You bet it does!
If you are a leader, you need to be able to recognize when depression is the cause of a spiritual slide so you can help your people get appropriate treatment.
Depression disrupts all relationships including our relationship with God. A depressed Christian will feel that they have lost the joy of their salvation and that they no longer feel God’s presence. God will seem farther away, silent and unreachable.
A depressed Christian has additional guilt added to their depression since they usually condemn themselves for not snapping out of it. They will assume that they have a spiritual weakness or a character flaw.
Let’s look at how depression affects spiritual activities. There are four fundamental things that Christians do to maintain their walk with God.
First, we pray. Prayer requires concentration and the presumption that a loving, caring person is listening to our prayer. Depression makes it hard to concentrate and the low mood makes one feel cut off from God. Prayer then becomes very difficult for the depressed person.
Second, we read the Bible. This too requires concentration that a depressed person just doesn’t have. As a result, Bible reading is abandoned since it’s too difficult.
Third, we worship. Worship requires concentration and a sense of hope or celebration. Depressed people can’t concentrate and they have nothing to celebrate. They feel dead inside. So worship stops too.
Fourth, we go to church. This involves seeing and talking to people. What do you think are the most awkward words that a depressed person can hear in a church lobby? They are, “Hi, how are you?” How can they respond to that question? They can’t be honest and say, “I want to die, thanks, how are you?” Small talk is very difficult and usually avoided. Depressed people often stop coming to church since it’s just too difficult to be social.
So you can see that the four fundamental devotional activities are almost wiped out by depression. It’s very hard to have a healthy spiritual life when you can’t pray, read, worship or go to church. At this point many assume that God is punishing them or that they have committed the unpardonable sin. A Christian will then suffer even greater depressive pain since not only do they feel cut off from people but also from God, their last resort for help.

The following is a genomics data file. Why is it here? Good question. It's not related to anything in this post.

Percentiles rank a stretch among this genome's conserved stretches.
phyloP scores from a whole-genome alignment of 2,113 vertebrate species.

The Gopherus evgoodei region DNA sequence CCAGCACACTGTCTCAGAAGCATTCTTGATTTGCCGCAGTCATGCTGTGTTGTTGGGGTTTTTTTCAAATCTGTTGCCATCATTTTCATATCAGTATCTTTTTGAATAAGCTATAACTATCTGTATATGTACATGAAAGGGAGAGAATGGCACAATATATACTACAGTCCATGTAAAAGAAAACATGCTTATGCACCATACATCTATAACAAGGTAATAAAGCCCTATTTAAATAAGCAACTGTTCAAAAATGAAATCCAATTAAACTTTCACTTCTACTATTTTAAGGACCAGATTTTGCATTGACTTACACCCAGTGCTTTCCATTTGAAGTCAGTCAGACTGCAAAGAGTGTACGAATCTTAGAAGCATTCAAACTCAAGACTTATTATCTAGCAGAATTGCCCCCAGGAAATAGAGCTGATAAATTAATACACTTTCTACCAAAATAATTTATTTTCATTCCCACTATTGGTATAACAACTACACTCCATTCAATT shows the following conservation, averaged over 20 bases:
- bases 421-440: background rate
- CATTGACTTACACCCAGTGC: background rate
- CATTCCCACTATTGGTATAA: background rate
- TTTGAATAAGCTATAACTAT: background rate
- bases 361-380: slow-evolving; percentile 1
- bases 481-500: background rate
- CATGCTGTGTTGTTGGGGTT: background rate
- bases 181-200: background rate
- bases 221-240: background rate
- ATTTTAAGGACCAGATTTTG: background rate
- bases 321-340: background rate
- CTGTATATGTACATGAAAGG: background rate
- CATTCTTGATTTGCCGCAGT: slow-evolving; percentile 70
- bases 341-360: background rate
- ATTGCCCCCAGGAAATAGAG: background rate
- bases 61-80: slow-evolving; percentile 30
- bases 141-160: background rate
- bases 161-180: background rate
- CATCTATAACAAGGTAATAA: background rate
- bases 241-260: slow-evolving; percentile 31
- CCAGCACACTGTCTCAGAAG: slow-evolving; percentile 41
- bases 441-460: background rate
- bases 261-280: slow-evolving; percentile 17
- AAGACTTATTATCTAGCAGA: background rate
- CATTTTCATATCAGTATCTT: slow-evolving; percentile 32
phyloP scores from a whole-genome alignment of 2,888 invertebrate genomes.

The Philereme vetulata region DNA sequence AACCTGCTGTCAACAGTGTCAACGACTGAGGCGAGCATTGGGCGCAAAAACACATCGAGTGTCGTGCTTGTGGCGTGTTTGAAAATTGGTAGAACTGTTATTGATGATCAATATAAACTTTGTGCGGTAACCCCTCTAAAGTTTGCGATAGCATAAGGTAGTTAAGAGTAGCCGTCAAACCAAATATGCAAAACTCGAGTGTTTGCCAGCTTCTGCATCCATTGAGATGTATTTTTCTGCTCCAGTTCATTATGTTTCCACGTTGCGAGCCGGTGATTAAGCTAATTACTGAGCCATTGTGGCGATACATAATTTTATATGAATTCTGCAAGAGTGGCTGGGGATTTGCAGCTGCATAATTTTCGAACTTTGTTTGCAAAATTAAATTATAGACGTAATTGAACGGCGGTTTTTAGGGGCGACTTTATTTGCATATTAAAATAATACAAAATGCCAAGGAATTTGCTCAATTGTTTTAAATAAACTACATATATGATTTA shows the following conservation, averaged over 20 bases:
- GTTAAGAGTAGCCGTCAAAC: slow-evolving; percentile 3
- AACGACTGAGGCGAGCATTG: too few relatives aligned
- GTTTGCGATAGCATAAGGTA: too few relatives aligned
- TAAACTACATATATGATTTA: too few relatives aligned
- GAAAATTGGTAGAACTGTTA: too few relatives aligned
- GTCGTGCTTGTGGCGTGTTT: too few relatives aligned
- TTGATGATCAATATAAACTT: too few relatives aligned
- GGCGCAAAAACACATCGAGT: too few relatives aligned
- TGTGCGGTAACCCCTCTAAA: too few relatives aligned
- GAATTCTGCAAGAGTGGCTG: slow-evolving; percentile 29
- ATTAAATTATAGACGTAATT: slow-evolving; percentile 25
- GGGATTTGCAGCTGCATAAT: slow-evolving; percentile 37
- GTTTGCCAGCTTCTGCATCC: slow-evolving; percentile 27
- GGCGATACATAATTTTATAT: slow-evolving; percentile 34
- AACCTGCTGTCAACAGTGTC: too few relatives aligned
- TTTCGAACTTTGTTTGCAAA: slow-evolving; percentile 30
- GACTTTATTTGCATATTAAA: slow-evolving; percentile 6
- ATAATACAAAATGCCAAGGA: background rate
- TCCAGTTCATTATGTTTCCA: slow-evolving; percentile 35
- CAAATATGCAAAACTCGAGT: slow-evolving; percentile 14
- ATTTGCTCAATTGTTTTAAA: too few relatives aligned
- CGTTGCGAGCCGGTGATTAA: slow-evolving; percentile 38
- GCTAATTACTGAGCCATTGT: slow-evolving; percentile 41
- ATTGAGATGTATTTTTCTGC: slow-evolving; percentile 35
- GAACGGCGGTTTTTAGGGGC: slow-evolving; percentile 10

Don’t make this mistake
Psychiatric disorders, particularly depression, are the only medical illnesses that I know of, with spiritual symptoms. Unfortunately, when leaders see spiritual symptoms like the four mentioned above, they may presume there is a spiritual cause to the problem and that the solution must be spiritual. This error can cause unnecessary delay in the person’s recovery.
If you use the information on our web site by clicking on the link “Am I normal?” you will be able to help the person determine if they have depression and need to see a doctor. When medical treatment is combined with spiritual and emotional treatments, people recover faster than using just one treatment method.
The good news is that when the depression is treated, spiritual life will return to normal.
We have two DVDs that will help you understand depression from a Christian perspective. Just click on the names below and you can watch five minute previews.
I have created books, seminars and recordings that will easily explain the diagnosis and treatment of mood disorders from a Christian perspective. You can see links to many of my resources here.
Leadership Q & A
- What is the best church growth strategy?
- Are you burning out?
- Is suicide the unpardonable sin?
- Can a person be too supportive of your ministry?
- Are you afraid of psychiatry?
- What is the unpardonable sin?
- Is fear a sin?
- Is counselling your gift?
- What is the key question to ask?
- Does depression have spiritual symptoms?
- Is your church “seeker friendly?”